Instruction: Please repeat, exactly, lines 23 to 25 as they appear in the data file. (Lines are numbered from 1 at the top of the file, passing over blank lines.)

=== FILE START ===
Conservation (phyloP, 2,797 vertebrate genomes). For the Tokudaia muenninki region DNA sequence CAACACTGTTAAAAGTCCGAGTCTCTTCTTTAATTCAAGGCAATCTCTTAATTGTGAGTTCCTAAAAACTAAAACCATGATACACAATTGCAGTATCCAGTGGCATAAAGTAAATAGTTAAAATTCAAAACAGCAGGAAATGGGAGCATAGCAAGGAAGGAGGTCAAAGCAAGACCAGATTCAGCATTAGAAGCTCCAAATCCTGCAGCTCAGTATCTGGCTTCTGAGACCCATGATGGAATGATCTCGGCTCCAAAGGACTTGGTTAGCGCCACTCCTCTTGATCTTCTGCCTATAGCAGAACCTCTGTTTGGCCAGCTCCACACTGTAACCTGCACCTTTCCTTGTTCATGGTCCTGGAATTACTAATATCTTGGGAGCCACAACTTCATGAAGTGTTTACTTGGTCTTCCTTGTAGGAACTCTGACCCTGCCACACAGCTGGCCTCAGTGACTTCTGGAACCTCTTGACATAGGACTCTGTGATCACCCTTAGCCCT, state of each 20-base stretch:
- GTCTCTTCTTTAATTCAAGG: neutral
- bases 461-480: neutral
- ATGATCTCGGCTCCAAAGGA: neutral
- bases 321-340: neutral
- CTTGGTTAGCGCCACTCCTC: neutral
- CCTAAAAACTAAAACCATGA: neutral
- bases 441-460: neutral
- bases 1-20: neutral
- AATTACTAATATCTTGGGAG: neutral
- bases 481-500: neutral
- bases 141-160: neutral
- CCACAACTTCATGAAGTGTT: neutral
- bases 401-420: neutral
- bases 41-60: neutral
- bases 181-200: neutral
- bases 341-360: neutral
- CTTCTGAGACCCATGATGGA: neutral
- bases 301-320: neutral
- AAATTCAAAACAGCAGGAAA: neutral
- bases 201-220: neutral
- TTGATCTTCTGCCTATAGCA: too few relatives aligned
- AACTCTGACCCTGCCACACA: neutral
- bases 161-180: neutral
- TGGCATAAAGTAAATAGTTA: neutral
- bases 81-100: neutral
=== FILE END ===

- AACTCTGACCCTGCCACACA: neutral
- bases 161-180: neutral
- TGGCATAAAGTAAATAGTTA: neutral